Minister of Foreign Affairs to participate in Arctic Council meeting 

News Release

May 10, 2017 - Ottawa, Ontario - Global Affairs Canada

Canada is committed to the Arctic and its people. To advance this goal, the Honourable Chrystia Freeland, Minister of Foreign Affairs, announced today that she will participate in the Arctic Council Ministerial Meeting in Fairbanks, Alaska, on May 11, 2017. Indigenous Permanent Participants attending the meeting are the Arctic Athabaskan Council (AAC), the Gwich’in Council International (GCI) and the Inuit Circumpolar Council (ICC).

At the Arctic Council meetings, Canada will work to advance the following objectives with other Arctic nations:

  • Supporting strong Arctic communities, including advancing the rights of Indigenous Peoples and addressing mental wellness, education, and resilience to climate change;
  • Building a sustainable Arctic economy, to ensure long-lasting jobs;
  • Incorporating Indigenous science and traditional knowledge into decision-making;
  • Conserving Arctic biodiversity through science-based decision making.

Recent advancements include Canada’s $1.5 billion Oceans Protection Plan that will provide investments in northern coastal communities, such as making Arctic resupply operations faster, safer and more efficient. Investments of over $400 million will go to reducing communities’ reliance on diesel.

This year’s ministerial meeting is an opportunity to highlight the accomplishments of the Council over the past two years and to discuss and agree to concrete next steps for the Council as Finland takes over the Chairmanship.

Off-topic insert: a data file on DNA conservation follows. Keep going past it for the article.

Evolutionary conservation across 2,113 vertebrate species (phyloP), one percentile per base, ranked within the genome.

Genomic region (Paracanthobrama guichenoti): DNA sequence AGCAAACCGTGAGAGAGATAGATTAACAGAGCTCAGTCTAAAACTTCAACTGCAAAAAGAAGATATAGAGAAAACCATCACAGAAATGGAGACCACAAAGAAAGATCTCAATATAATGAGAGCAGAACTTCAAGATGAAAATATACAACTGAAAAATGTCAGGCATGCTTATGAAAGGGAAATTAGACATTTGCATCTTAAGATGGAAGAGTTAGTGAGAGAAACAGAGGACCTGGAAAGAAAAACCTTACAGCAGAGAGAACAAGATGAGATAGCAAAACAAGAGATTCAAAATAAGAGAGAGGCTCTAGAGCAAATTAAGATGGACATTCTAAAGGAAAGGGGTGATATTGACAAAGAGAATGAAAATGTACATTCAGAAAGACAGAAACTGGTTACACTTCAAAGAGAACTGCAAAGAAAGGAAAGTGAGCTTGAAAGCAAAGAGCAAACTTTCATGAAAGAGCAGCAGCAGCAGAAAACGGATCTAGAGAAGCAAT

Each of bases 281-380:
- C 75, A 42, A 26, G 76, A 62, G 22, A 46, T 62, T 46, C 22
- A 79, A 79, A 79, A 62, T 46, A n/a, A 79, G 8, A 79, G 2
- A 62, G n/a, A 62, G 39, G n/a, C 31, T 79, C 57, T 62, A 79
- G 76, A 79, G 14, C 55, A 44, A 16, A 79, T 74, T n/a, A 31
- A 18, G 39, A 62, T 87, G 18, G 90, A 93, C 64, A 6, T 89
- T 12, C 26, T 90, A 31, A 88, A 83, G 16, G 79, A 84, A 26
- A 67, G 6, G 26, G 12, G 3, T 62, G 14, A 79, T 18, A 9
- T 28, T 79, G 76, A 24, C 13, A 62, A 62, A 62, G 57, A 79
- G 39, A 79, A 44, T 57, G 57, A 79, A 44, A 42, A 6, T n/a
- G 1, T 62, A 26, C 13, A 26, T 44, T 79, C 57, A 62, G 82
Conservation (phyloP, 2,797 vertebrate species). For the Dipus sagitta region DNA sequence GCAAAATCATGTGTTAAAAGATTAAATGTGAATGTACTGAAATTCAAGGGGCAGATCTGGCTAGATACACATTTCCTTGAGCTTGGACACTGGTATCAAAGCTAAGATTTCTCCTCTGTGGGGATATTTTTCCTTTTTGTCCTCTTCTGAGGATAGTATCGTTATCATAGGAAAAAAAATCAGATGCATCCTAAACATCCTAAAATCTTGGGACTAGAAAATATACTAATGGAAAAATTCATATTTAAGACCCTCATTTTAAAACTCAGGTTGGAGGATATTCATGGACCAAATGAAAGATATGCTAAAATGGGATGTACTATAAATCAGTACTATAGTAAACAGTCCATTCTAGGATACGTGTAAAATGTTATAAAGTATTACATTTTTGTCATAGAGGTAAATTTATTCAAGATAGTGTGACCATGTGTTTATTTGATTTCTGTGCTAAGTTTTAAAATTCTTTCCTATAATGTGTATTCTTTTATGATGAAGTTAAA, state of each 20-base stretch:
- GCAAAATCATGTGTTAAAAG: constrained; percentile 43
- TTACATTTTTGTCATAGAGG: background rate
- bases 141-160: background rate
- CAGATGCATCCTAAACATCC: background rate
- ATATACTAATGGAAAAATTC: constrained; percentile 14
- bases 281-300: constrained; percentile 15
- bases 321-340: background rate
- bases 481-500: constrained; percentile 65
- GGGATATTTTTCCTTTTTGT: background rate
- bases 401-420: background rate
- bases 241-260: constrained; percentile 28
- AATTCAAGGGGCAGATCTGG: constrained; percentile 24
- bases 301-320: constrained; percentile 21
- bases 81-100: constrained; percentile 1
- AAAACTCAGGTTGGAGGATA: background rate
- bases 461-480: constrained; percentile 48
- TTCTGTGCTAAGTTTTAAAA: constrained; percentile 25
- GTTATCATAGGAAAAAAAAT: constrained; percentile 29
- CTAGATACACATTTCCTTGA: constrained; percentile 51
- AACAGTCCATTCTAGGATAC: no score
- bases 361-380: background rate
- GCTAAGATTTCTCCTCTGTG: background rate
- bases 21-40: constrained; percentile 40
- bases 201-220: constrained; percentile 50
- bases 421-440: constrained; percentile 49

While in Fairbanks, the Minister will meet with representatives of the Indigenous Permanent Participant organizations and with foreign ministers from other Arctic countries.


“The Arctic Council is an important vehicle that supports peaceful cooperation. We are pleased to work with our neighbours and partners—the other Arctic countries and Indigenous Peoples in the Arctic—to build sustainable northern economies and take action to protect the Arctic environment for the benefit of Northerners and all Canadians.”

- Hon. Chrystia Freeland, P.C., M.P., Minister of Foreign Affairs

“Congratulations to the Arctic Council members for their leadership on improving the quality of life of northern Indigenous Peoples. We are grateful for their invaluable work with Arctic Communities to achieve lasting solutions to environmental, social and economic challenges based upon science and traditional knowledge.”

- The Honourable Carolyn Bennett, M.D., P.C., M.P.Minister of Indigenous and Northern Affairs

Quick Facts

  • The Arctic Council was established in Ottawa in 1996 with the Ottawa Declaration. Canada was the first Chair of the Arctic Council from 1996 to 1998 and again from 2013 to 2015. The Chair of the Council rotates among the member countries every two years.

  • The Council’s member states are Canada, the Kingdom of Denmark, Finland, Iceland, Norway, the Russian Federation, Sweden, and the United States of America.

  • The Arctic Energy Fund seeks to provide energy security in communities north of the 60th parallel, including Indigenous communities.

  • In the Arctic, the Oceans Protection Plan will also improve the northern operations of Canada’s National Aerial Surveillance Program to increase effectiveness for detecting oil spills.

  • Canada is currently co-developing a renewed Arctic Policy Framework with Northerners, Territorial and Provincial governments and First Nations, Inuit and Métis People that will replace Canada’s Northern Strategy.

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